A practical test of what ‘engaged in interstate commerce’ means has been evolved in cases arising under the Federal Employers’ Liability Act (45 U.S.C. § 51 et seq., 45 U.S.C.A. § 51 et seq.) which, before the 1939 amendment (see 53 Stat. 1404, 45 U.S.C.A. §§ 51, 54, 56, 60), applied only where injury was suffered while the carrier was engaging in interstate or foreign commerce and the injured employee was employed by the carrier ‘in such commerce’. 35 Stat. 65. In determining the reach of that phrase the case of Pedersen v. Delaware Lack. & West. R.R., 229 U.S. 146, 33 S.Ct. 648, 57 L.Ed. 1125, Ann.Cas.1914C, 153, held that an employee who was injured while carrying bolts to be used in repairing a railroad bridge over which interstate trains passed was engaged in interstate commerce within the meaning of the Liability Act. It was pointed out that tracks and bridges were indispensable to interstate commerce and ‘that the work of keeping such instrumentalities in a proper state of repair while thus used is so closely related to such commerce as to be in practice and in legal contemplation a part of it.’ Id, 229 U.S. at page 151, 33 S.Ct. at page 649, 57 L.Ed. 1125, Ann.Cas.1914C, 153. See also Philadelphia, B. & W.R. Co. v. Smith, 250 U.S. 101, 39 S.Ct. 396, 63 L.Ed. 869; Southern R. Co. v. Puckett, 244 U.S. 571, 37 S.Ct. 703, 61 L.Ed. 1321, Ann.Cas.1918B, 69; New York Cent. R. Co. v. Porter, 249 U.S. 168, 37 S.Ct. 188, 63 L.Ed. 536; Kinzell v. Chicago M. & St. P.R. Co., 250 U.S. 130, 39 S.Ct. 412, 63 L.Ed. 893; Southern Pac. Co. v. Industrial Accident Comm., 251 U.S. 259, 40 S.Ct. 130, 64 L.Ed. 258, 10 A.L.R. 1181; Philadelphia & R.R. Co. v. Di Dinato, 256 U.S. 327, 41 S.Ct. 516, 65 L.Ed. 955; Rader v. Baltimore & O.R. Co., 7 Cir., 108 F.2d 980. Compare Shanks v. Delaware, L. & W.R. Co., 239 U.S. 556, 36 S.Ct. 188, 60 L.Ed. 436, L.R.A.1916C, 797; Chicago & N.W.R. Co. v. Bolle, 284 U.S. 74, 52 S.Ct. 59, 76 L.Ed. 173; Chicago & E.I.R. Co. v. Industrial Commission, 284 U.S. 296, 52 S.Ct. 151, 76 L.Ed. 304, 77 A.L.R. 1367.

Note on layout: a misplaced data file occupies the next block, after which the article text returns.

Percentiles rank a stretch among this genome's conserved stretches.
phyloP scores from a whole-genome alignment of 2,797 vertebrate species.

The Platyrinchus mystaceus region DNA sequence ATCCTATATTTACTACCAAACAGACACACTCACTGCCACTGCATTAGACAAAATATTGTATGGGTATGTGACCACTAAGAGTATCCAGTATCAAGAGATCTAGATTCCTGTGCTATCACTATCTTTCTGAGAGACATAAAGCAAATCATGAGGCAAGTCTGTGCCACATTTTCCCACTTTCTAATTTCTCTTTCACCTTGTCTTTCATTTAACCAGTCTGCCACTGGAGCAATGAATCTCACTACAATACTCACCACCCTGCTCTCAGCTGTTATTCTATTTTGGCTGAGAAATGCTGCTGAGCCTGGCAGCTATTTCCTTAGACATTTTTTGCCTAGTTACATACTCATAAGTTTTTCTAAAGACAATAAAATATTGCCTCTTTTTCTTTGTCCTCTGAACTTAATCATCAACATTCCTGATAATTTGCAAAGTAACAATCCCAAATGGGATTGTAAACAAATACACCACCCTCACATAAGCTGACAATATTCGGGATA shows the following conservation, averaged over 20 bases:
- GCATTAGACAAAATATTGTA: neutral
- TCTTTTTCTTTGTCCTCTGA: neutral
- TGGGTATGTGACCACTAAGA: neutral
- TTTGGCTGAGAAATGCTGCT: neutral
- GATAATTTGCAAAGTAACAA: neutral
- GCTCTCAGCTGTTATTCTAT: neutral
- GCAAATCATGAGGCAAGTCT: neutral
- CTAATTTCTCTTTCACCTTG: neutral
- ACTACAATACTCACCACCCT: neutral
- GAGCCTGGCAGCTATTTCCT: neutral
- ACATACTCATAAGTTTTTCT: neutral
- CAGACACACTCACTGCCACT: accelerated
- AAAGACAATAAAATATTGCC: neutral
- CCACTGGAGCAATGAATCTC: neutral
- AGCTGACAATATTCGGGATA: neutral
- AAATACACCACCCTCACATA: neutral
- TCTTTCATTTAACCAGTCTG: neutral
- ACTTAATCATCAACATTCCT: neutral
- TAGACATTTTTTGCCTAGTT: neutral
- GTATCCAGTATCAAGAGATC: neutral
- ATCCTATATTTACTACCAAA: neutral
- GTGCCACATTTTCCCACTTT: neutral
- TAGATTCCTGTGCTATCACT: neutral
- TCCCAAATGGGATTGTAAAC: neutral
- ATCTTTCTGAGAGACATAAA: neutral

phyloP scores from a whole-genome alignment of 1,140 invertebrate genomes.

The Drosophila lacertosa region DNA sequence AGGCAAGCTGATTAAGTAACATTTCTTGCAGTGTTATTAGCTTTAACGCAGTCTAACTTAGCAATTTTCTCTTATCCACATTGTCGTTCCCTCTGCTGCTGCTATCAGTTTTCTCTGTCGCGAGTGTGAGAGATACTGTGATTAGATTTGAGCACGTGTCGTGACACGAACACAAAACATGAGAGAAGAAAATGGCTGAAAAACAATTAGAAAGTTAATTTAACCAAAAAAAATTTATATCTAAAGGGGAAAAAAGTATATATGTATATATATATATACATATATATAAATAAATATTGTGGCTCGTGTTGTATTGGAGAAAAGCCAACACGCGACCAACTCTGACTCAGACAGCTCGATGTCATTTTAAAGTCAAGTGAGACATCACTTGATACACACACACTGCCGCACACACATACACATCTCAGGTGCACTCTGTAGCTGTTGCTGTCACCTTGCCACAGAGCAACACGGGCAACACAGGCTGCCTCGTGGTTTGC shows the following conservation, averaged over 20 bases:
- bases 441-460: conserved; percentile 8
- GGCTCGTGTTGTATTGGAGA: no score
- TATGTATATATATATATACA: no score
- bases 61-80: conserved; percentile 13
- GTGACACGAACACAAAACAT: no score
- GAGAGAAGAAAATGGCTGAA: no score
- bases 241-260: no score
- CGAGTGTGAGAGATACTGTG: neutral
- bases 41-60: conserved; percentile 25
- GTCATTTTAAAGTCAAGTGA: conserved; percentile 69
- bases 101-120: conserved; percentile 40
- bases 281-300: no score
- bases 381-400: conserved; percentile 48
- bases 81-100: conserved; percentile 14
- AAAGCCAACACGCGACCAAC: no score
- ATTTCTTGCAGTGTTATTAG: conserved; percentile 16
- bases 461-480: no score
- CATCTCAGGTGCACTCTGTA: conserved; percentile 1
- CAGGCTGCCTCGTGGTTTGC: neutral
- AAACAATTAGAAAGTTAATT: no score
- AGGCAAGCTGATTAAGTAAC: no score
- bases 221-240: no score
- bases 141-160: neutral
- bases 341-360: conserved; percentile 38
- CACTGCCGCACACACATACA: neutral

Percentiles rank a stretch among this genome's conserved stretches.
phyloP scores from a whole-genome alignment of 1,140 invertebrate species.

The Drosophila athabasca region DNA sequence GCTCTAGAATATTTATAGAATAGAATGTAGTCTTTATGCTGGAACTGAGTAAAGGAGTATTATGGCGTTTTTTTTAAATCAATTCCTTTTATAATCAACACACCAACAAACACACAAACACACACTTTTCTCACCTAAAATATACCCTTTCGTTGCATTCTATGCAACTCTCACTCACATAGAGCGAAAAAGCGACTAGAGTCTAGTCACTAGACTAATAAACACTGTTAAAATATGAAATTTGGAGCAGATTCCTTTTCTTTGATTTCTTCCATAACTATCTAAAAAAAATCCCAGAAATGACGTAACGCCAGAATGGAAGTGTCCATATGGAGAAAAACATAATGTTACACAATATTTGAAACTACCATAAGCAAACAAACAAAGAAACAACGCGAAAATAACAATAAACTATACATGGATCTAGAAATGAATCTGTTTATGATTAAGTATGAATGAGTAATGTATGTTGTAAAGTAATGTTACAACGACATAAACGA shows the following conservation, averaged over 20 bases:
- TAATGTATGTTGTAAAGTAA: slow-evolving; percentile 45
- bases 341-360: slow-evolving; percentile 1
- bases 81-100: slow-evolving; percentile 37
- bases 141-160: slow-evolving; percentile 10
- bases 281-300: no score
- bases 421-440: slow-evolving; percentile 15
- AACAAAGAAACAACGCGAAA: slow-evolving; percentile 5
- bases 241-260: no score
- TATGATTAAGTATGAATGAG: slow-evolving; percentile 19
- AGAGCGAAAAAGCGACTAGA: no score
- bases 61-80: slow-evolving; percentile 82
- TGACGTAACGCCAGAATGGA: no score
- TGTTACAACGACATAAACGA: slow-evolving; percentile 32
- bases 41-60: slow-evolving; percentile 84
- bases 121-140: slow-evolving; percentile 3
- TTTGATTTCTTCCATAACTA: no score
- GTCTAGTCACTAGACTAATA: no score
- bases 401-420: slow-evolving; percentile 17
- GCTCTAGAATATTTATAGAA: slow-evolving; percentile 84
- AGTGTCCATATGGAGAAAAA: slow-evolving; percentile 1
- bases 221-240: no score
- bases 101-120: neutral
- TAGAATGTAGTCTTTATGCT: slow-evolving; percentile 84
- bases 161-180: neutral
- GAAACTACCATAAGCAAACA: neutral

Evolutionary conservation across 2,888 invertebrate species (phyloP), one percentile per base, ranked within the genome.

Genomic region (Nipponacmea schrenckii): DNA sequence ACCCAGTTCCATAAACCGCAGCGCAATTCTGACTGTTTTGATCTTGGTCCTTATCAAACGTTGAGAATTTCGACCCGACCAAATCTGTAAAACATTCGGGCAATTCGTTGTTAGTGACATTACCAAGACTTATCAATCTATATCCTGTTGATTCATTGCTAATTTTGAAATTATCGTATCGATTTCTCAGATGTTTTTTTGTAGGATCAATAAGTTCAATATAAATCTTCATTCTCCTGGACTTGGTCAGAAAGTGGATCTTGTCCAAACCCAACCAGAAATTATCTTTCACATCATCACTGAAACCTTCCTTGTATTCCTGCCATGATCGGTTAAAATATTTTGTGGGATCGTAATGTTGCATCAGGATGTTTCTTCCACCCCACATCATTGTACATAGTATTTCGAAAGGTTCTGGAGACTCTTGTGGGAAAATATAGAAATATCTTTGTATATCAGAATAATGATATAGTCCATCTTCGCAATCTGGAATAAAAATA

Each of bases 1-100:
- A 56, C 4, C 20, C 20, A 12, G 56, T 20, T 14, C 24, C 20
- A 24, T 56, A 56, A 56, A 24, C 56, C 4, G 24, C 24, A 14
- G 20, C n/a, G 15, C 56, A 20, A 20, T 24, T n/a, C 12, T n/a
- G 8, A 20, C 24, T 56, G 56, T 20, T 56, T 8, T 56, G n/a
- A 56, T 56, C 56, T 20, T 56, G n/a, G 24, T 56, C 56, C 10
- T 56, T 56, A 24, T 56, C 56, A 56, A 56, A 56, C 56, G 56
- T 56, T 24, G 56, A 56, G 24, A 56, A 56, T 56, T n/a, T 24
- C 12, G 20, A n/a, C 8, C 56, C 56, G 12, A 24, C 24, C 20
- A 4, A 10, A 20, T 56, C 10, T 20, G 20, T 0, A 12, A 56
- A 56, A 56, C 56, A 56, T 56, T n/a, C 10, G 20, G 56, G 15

We think that practical test should govern here.3 Vehicular roads and bridges are as indispensable to the interstate movement of persons and goods as railroad tracks and bridges are to interstate transportation by rail. If they are used by persons and goods passing between the various States, they are instrumentalities of interstate commerce. Cf. Convington & C. Bridge Co. v. Kentucky, 154 U.S. 204, 218, 14 S.Ct. 1087, 1092, 38 L.Ed. 962. Those persons who are engaged in maintaining and repairing such facilities should be considered as ‘engaged in commerce’ even as was the bolt carrying employee in the Pedersen case, supra, because without their services these instrumentalities would not be open to the passage of goods and persons across state lines. And the same is true of operational employees whose work is just as closely related to the interstate movement. Of course, all this is subject to the qualification that the Act does not consider as an employer the United States or any State or political subdivision of a State, and hence does not apply to their employees. § 3(d).
The allegations of petitioners’ complaint satisfy this practical test. The road and bridge allegedly afford passage to an extensive movement of goods and persons between Florida and other states, and moreover the drawbridge presents an obstacle to interstate traffic by water over the Intercoastal Waterway if not properly operated. The operational and maintenance activities of petitioners are vital to the proper functioning of these structures as instrumentalities of interstate commerce. The services of Overstreet are necessary to prevent the drawbridge from being either a barrier to interstate navigation or else a gap in the vehicular way. Without the services of Brazle the facilities would fall into disrepair, and both operation and maintenance would seem to depend upon Garvin’s collecting the toll from users of the structures. The work of each petitioner in providing a means of interstate transportation and communication is so intimately related to interstate commerce ‘as to be in practice and in legal contemplation a part of it’ (Pedersen’s case, supra) and justifies regarding petitioners as ‘engaged in commerce’ within the meaning of the Fair Labor Standards Act.